Editorial: Bridging the gender gap in private sector is a necessity

Rose Rwabuhihi, Chief Gender Monitor at Gender Monitoring Office (GMO) during an interview with The New Times.

A 2018 labour force survey by the National Institute of Statistics of Rwanda (NISR) revealed a massive gap between men and women in the industry, with women owning just 33 per cent micro enterprises and 29 per cent of small enterprises. The figure fell drastically to 15 per cent for medium enterprises and shrinks even further in bigger businesses.

A similar trend is observed in senior executive and managerial roles in the private sector with obvious disparities in gender representation, often resulting in underutilisation and deprivation of women.


Equally, women represent a small portion of people who receive big loans from commercial banks, further crippling their potential to become the movers and shakers in the world of work.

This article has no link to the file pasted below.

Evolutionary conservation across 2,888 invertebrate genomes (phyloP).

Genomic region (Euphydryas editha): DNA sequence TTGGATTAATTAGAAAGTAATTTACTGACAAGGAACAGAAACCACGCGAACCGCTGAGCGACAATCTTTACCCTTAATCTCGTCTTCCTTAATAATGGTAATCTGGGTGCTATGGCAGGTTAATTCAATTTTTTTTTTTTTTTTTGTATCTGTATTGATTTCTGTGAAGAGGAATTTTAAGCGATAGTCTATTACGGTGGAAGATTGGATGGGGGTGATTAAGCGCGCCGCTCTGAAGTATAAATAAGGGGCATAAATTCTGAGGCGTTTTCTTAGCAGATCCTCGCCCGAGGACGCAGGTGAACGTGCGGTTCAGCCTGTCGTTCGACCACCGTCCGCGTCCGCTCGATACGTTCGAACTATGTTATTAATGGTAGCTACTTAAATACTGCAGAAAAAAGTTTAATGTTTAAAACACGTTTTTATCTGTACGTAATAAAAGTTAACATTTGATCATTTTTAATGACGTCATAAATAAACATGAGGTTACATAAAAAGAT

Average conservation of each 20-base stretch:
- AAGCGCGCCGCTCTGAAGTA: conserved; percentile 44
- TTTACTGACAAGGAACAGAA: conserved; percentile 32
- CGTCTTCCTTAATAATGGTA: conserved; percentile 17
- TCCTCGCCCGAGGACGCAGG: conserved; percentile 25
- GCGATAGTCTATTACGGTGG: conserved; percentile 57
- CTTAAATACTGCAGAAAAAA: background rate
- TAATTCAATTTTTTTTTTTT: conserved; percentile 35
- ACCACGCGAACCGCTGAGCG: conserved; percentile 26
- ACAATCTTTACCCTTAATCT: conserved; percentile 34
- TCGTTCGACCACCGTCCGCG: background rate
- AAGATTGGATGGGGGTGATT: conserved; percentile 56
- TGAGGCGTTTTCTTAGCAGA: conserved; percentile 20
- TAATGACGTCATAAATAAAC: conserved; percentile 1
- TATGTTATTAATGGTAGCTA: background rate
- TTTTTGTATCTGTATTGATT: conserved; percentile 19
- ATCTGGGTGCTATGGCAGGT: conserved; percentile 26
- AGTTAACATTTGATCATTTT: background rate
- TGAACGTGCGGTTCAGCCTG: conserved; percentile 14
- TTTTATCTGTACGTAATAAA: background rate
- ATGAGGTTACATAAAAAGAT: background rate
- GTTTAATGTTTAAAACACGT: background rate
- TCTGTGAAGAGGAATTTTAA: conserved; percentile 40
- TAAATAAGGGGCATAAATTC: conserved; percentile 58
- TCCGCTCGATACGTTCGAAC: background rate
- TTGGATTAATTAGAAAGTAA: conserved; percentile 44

This does not only hurt businesses but the economy at large since it means that a large segment of the population is not afforded an opportunity to actively participate in economic activity.


By denying women – who account for over half of the population – equal opportunity, we undermine the country’s aspirations to build a knowledge, human capital based economy.

But, most importantly, it’s a violation of human rights and the constitution, which promotes gender equality and equity.

In that regard, there is need for joint efforts from different actors, including government, private sector, and other partners to turn things around. That’s why the ‘Gender Quality Seal’, a 4-year initiative backed by UNDP-Rwanda, Private Sector Federation and Gender Monitoring Office (GMO) that seeks to help bridge the gender gap in the industry is an invaluable contribution.

The initiative should be broad enough to include all aspects of a safe workplace for women, inclusive access to financing, women’s active presence in the board rooms and other decision-making organs, among others.

We call on all private businesses and institutions to embrace this initiative – and other similar efforts – and to serve as agents of change.


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